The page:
A customer had a program that loaded two DLLs,
let's call them
Both of those DLLs use a common helper DLL called
The catch is that the two DLLs want to use
different incompatible versions of
The two DLLs
B.DLL reside in
separate folders, and each folder has a corresponding copy of
An additional complicating factor is that
A.DLL was written by a third party and cannot be modified.
The customer was hoping there would be some way to get the two DLLs
B.DLL to use their respective
They suspect that some magic with activation contexts and manifests
might do the trick, but they didn't have the expertise to figure out
(And remember that
A.DLL came from a third party and
cannot be modified.)
you can solve the problem with manifests.
Embed a manifest into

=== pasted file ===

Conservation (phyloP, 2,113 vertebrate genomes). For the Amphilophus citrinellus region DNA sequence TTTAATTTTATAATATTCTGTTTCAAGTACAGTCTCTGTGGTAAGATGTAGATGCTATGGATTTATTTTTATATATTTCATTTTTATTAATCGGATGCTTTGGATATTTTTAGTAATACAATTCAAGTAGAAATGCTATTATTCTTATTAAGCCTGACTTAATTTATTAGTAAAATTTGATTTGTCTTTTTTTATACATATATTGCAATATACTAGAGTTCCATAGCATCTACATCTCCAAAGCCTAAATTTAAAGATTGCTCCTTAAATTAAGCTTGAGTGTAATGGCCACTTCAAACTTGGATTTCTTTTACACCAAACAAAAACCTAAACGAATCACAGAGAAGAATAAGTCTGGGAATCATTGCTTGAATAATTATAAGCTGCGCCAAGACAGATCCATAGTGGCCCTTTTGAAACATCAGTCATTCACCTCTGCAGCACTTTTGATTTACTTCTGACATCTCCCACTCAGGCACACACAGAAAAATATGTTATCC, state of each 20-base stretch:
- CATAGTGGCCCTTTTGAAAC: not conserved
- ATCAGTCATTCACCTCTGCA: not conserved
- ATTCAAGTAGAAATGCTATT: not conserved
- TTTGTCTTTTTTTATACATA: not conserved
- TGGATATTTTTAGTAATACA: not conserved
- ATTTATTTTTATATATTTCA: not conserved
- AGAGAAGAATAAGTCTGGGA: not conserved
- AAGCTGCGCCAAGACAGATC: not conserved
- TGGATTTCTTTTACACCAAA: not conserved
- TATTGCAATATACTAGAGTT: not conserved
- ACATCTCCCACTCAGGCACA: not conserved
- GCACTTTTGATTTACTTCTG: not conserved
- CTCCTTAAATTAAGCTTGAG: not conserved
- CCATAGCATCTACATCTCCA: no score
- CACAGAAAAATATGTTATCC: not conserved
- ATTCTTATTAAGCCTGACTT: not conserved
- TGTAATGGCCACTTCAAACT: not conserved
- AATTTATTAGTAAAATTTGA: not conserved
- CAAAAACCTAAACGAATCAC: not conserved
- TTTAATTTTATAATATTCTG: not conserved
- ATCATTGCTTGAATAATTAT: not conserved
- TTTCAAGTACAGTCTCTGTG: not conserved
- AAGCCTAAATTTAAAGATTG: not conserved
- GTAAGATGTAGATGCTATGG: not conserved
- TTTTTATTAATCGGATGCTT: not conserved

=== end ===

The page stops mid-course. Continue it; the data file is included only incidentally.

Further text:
B.DLL with resource ID 2
that looks like this:
<?xml version="1.0" encoding="UTF-8" standalone="yes"?> <assembly xmlns="urn:schemas-microsoft-com:asm.v1" manifestVersion="1.0"> <file name="C.dll" /> </assembly>
You don't have to make any changes to the code
When you try to load
the system will recognize the manifest,
and that manifest tells the system to ignore any rogue copies of
C.DLL and link
B.DLL to the copy of
C.DLL in the same directory.
Furthermore, this special "
C.DLL is not made visible to other DLLs
(unless they specifically ask for it with their own manifest),
so when the program loads
it will ignore the
copy and look for
the traditional search path.
The customer confirmed that
adding the manifest to
Note that the manifest declaration applies to DLL dependencies
B.DLL is loaded.
B.DLL performs a
at run time,
then it will need to make its activation context active when it loads
the DLL so that the system knows to follow the instructions in the manifest.
For more details,
you can read more about
using manifests to isolate DLLs
on Eugene's blog.